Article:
Age of Jackson 1828-1840

Events

2nd Great Awakening

1790 - 1840

The Second Great Awakening was a Protestant religious revival movement during the early 19th century in the United States. The movement began around 1790, gained momentum by 1800 and, after 1820, membership rose rapidly among Baptist and Methodist congregations whose preachers led the movement.

Universal Manhood Sufferage

1820

every man can vote (unless) black.

Tariff of Abominations

1828

A high Tariff for infrastructure.

End of the Virginia Dynasty

1828

Up untill 1828 every president had been from virginia .

Jackson is elected

1829 - 1837

The log cabin origin story that sold better then anything else

Kitchen Cabinet

1829 - 1831

an unofficial group of trusted friends and advisors, mocked in the rival press as the “Kitchen Cabinet.” Francis Preston Blair was a valued member.

Indian Removal Act

1830

The Indian Removal Act was signed into law by President Andrew Jackson on May 28, 1830, authorizing the president to grant unsettled lands west of the Mississippi in exchange for Indian lands within existing state borders. A few tribes went peacefully, but many resisted the relocation policy.

Webster Hayne Debate

January 1830

Peggy Eaton Affair

1830 - 1831

John H. Eaton, a good friend of Jackson, was rumored to be having an affair with the married Peggy O'Neale in 1820. Peggy O'Neale's husband died in 1828. Shortly afterward, Peggy O'Neale and John H. Eaton were wed. Jackson then named Eaton as his secretary of war. Calhoun's wife led the rest of the "cabinet wives" in protest, refusing to acknowledge Peggy as a cabinet wife. Jackson got quite mad and demanded that they accept Peggy as a cabinet wife. Calhoun refused due to pressure from his wife. Martin Van Buren had no wife to pressure him, and he welcomed Peggy to the cabinet, giving Jackson a favorable view of Van Buren. In 1831, Jackson chose Martin Van Buren as his successor.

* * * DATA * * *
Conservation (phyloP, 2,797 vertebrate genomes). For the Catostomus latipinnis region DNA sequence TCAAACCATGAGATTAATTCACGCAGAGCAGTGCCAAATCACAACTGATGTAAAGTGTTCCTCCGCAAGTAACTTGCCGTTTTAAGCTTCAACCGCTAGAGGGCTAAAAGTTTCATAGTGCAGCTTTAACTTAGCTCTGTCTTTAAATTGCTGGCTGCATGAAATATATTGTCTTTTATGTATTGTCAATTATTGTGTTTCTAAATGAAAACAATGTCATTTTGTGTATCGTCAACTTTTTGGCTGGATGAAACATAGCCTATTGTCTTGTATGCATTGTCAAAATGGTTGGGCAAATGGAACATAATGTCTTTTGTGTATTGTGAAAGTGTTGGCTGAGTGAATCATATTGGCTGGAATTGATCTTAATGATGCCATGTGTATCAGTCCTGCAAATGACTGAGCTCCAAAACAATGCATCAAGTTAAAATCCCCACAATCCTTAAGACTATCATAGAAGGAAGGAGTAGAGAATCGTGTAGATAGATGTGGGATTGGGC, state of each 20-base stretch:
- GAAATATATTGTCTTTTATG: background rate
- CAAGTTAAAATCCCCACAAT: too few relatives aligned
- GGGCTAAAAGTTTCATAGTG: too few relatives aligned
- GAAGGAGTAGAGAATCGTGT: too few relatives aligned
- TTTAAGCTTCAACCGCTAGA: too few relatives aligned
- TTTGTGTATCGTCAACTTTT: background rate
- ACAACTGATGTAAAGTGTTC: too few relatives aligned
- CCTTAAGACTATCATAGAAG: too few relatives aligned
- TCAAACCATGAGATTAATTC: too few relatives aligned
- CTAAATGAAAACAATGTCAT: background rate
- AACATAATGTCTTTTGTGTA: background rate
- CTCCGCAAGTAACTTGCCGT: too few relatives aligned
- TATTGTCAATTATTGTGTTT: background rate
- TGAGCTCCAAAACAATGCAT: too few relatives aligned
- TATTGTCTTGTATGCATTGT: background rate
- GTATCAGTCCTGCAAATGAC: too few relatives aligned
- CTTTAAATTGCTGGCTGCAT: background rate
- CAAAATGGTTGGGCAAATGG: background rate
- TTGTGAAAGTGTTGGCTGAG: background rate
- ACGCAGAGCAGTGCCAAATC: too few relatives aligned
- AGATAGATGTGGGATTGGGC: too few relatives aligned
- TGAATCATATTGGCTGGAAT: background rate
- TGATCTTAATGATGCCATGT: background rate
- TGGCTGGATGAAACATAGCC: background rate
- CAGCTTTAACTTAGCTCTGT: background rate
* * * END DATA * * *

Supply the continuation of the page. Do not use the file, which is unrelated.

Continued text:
Bank War

1832

Tariff and Nullification Crisis

1832 - 1837

The Nullification Crisis was a United States sectional political crisis in 1832–1837, during the presidency of Andrew Jackson, which involved a confrontation between South Carolina and the federal government. It ensued after South Carolina declared that the federal Tariffs of 1828 and 1832 were unconstitutional and therefore null and void within the sovereign boundaries of the state.

The US suffered an economic downturn throughout the 1820s, and South Carolina was particularly affected. Many South Carolina politicians blamed the change in fortunes on the national tariff policy that developed after the War of 1812 to promote American manufacturing over its European competition.[1] The controversial and highly protective Tariff of 1828 (known to its detractors as the "Tariff of Abominations") was enacted into law during the presidency of John Quincy Adams. The tariff was opposed in the South and parts of New England. By 1828, South Carolina state politics increasingly organized around the tariff issue. Its opponents expected that the election of Jackson as President would result in the tariff being significantly reduced.[2] When the Jackson administration failed to take any actions to address their concerns, the most radical faction in the state began to advocate that the state itself declare the tariff null and void within South Carolina. In Washington, an open split on the issue occurred between Jackson and Vice President John C. Calhoun, a native South Carolinian and the most effective proponent of the constitutional theory of state nullification.[3]

Log Cabin Campaign

1840

Personality and character ignore issues